My play, Recognition, went very well. I had two young actresses, Ashley Gramolini and Sarah Barton, who have a lot of talent and worked hard, as well as terrific director in Nora Hussey. I was a little worried about having a serious drama follow Rick Park's super funny Please Report Any Suspicious Activity, but the audience seemed to handle the transition well, and they paid rapt attention during our piece.
Overall, the day felt comfortable. Not many pieces that I detested, and a lot of plays that I liked. When you watch so many, they do tend to blend together after a while. (Dave Schrag put together a list of common topics on his blog.)
I did have a few favorites for the day:
- Safely Assumed by Andrea Fleck Clardy was both serious and clever in its look at racial assumptions. I look forward to seeing more plays by her.
- Ken Urban's White People came off especially well, I thought, with two strangers connecting on the subways.
- Bill Donnelly's Sugar Glider still had me thinking and talking about it on Tuesday night. Kevin LaVelle, whomI've worked with a lot, was the perfect match for the script.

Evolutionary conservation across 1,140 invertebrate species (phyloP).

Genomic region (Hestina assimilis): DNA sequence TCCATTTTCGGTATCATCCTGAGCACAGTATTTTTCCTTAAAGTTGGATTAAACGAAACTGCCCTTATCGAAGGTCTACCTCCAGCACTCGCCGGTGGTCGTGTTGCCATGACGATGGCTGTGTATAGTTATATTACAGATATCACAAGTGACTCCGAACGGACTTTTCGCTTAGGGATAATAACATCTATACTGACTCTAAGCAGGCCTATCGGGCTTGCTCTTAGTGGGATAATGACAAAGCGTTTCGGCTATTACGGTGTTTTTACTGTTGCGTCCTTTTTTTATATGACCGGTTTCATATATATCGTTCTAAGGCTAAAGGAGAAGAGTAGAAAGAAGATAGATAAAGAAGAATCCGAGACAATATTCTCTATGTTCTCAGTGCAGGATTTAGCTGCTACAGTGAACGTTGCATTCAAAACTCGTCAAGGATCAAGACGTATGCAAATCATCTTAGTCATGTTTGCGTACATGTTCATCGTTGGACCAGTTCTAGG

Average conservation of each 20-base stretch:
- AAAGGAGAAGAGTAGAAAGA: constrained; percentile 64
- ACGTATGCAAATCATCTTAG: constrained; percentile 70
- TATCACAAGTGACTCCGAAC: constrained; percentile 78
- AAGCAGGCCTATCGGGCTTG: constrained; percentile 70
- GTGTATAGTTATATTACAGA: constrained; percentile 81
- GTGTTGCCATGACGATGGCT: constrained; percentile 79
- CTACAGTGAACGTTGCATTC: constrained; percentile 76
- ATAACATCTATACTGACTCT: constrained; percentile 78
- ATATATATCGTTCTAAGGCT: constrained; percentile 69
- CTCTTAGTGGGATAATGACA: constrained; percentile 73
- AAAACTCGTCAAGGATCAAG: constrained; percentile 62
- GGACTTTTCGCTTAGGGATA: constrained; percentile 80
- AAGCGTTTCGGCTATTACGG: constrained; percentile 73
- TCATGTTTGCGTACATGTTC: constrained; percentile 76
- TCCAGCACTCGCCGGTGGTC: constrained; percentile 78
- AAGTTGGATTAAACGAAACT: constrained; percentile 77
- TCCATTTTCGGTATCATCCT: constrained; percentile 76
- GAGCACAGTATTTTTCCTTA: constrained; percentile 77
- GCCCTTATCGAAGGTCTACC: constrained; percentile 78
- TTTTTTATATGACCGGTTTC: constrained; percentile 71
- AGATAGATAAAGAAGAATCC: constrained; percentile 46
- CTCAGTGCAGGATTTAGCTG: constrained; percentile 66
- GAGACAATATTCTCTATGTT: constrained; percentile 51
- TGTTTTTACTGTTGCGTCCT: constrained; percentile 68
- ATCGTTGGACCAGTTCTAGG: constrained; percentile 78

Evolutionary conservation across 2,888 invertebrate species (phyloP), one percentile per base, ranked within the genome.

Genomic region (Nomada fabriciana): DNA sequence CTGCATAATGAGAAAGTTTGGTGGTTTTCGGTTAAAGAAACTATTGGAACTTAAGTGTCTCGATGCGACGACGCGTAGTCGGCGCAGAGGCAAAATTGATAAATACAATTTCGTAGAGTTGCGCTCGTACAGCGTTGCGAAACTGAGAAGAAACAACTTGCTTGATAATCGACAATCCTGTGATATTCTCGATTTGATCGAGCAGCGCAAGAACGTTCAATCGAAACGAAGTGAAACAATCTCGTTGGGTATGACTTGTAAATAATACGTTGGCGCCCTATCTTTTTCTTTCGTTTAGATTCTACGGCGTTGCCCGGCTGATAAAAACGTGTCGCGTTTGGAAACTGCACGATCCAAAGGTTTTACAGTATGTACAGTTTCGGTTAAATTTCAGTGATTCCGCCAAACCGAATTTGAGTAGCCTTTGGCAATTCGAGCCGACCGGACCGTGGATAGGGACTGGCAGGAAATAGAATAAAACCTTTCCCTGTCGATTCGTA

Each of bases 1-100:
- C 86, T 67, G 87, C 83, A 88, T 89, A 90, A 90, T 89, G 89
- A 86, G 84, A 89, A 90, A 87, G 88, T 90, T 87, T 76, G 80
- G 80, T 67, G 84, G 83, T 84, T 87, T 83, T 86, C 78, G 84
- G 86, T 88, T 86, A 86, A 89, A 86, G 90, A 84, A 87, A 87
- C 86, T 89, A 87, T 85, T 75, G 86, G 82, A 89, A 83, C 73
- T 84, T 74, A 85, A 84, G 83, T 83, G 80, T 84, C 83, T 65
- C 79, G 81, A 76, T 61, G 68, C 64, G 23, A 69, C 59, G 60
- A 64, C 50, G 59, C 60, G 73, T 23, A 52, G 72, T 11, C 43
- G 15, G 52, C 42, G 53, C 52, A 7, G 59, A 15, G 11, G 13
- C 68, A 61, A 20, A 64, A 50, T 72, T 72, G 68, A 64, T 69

- I'm always happy to see Rough & Tumble, and their When No One Comes Calling brought a bit of color to a stage that can feel a little drab over the course of the day (more about that in another blog entry soon).
- Gary Garrison's play The Sweep covered a lot of ground, but seemed to pull it off (and got two strong performances from Rick Park and Michael Steven Costello).
- Laying the Smack Down in Cambridge by Jonathan Busch was probably my favorite of the evening combining a bad poet, bad poetry, and professional wrestling.
As always, I'm grateful to Kate Snodgrass and all the folks at Boston Playwrights Theatre and at the BCA, and all the volunteers, for putting on a great event. Can't wait until next year.